Well, my indoor shot doesn't have a "horizon" either ... I think what is meant is that elements which would normally be seen as exactly horizontal or vertical -- such as walls or other structural elements -- should be canted sufficiently ...

Copyrighted_Image_Reuse_Prohibited_1179231.jpg


Yours has an implied horizon, IMO. I think that horizon is important in Dutch Angles. I gave you a 6.. never went back to bump or comment but if I had the score might have gone up.
04/20/2016 01:47:51 PM · #6
Originally posted by PennyStreet:

Originally posted by GeneralE:

Originally posted by JakeKurdsjuk:

Originally posted by RyanW:

i think the fact that it works either way, and can be seen as disconcerting from either angle, adds to the image and in no way detracts from, nor would make it not a fit for the challenge.


And I get that, but there are plenty of techniques that can give you a disconcerting feeling. The thing I find in every description of Dutch Angle is that it cants the horizon from the camera perspective, something that's completely imperceptible here.

Well, my indoor shot doesn't have a "horizon" either ... I think what is meant is that elements which would normally be seen as exactly horizontal or vertical -- such as walls or other structural elements -- should be canted sufficiently ...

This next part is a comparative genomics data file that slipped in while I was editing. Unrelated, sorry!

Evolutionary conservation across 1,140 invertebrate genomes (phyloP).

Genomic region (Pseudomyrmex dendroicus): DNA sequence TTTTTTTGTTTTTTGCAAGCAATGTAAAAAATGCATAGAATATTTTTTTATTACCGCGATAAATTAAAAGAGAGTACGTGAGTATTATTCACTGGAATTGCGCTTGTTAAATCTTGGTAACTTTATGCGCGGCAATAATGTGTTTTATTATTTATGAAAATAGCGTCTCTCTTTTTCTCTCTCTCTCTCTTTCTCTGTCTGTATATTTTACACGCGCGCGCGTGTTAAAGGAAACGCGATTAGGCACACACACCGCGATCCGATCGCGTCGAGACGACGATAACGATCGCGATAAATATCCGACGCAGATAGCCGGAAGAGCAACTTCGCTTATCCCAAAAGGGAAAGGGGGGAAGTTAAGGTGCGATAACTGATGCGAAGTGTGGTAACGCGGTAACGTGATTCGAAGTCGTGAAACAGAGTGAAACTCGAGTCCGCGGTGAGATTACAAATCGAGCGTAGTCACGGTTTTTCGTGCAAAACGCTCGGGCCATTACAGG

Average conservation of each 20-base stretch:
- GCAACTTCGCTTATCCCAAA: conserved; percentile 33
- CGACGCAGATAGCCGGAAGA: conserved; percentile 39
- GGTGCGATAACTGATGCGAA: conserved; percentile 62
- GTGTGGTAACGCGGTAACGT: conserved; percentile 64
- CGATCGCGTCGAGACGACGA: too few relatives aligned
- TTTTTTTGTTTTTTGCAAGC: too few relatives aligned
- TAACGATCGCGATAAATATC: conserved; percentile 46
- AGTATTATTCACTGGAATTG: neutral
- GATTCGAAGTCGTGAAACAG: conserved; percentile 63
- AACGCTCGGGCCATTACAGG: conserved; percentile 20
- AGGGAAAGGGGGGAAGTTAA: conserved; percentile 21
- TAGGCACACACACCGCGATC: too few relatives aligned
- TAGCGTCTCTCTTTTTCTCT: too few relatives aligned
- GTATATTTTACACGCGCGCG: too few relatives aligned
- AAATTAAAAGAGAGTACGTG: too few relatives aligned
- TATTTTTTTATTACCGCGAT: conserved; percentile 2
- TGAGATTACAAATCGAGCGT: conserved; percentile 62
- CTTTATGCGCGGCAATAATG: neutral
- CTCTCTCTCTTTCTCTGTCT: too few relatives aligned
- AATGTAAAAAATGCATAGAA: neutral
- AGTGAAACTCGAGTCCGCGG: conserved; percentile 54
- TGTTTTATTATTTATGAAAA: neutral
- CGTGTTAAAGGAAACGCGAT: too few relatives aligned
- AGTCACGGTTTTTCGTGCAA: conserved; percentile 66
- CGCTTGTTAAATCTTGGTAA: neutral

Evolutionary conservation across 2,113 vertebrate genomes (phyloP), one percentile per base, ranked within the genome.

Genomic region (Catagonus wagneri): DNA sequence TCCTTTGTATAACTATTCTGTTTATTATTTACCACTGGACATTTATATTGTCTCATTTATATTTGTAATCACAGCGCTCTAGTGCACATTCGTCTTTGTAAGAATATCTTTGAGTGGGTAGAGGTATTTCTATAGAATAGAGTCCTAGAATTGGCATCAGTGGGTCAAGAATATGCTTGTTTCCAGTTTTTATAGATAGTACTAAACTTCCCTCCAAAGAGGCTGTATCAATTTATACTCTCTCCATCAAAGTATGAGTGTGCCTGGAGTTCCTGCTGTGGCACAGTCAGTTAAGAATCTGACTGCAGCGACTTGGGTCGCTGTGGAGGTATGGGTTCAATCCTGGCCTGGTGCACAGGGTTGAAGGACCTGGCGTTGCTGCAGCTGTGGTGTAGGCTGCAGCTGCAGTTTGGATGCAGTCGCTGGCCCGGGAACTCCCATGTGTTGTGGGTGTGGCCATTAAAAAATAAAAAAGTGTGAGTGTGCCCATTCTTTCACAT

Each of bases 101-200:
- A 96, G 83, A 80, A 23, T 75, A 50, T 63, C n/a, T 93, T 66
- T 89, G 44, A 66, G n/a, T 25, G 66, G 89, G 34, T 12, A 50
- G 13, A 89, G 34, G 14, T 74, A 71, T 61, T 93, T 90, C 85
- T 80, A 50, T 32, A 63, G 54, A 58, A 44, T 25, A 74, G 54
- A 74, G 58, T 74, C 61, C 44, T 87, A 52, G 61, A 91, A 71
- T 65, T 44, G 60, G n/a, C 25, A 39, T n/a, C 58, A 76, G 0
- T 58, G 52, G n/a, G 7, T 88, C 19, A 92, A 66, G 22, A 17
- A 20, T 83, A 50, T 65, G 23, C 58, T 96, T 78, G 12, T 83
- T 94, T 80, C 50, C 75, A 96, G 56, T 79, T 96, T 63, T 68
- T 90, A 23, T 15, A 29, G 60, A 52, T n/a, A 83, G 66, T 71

Copyrighted_Image_Reuse_Prohibited_1179231.jpg


Yours has an implied horizon, IMO. I think that horizon is important in Dutch Angles. I gave you a 6.. never went back to bump or comment but if I had the score might have gone up.


Exactly!! The "horizon" is whatever would imply or secure the level perspective, whether horizontal or vertical, were the camera not on an angle. Yours definitely has that. In fact there was only one other shot (Robert's "BridgeScape") that I felt lacked the element, though it has enough there for me to imply what vertical/horizontal should be - even if I don't believe it to be a "Dutch Angle" shot.
04/20/2016 02:00:45 PM · #7
Very good post and I learned a lot from looking at this challenge. I took some time to do a little research and wanted to share a nice article with video exploring the many angles of the dutch tilt in cinematography. As you watch the video, there is one shot with the waves hitting the beach that when shot at a tilt implies discomfort or pending trouble, which is what the dutch tilt is used for. I thought that was a good example of the dutch tilt effect in landscape photography where the horizon was not so important. (Link follows)

http://oneperfectshotdb.com/news/watch-the-dutch-angle-in-effect/

Then to follow that up, I found a snippet from an Ebook found on google books that shows how the dutch tilt can be paired with urban exploration photography to create drama in the scene, which I believe demonstrates why the blue ribbon winning shot given as the example for the discussion is a great example of the dutch tilt. There is a short paragraph followed by a photo showing the technique.

Urban Exploration Photography: A Guide to Creating and Editing Images of Abandoned Places

If the example photo was a motion picture scene, I can imagine using this camera angle and rolling into a shot of, say, the bridge of the death star, or even having the camera still, yet tilted and placing a hero and/or heroine in the scene being chased along one level of the multi level deck. That would definitely create a sense of impending trouble or doom to me.

Message edited by author 2016-04-20 14:04:28.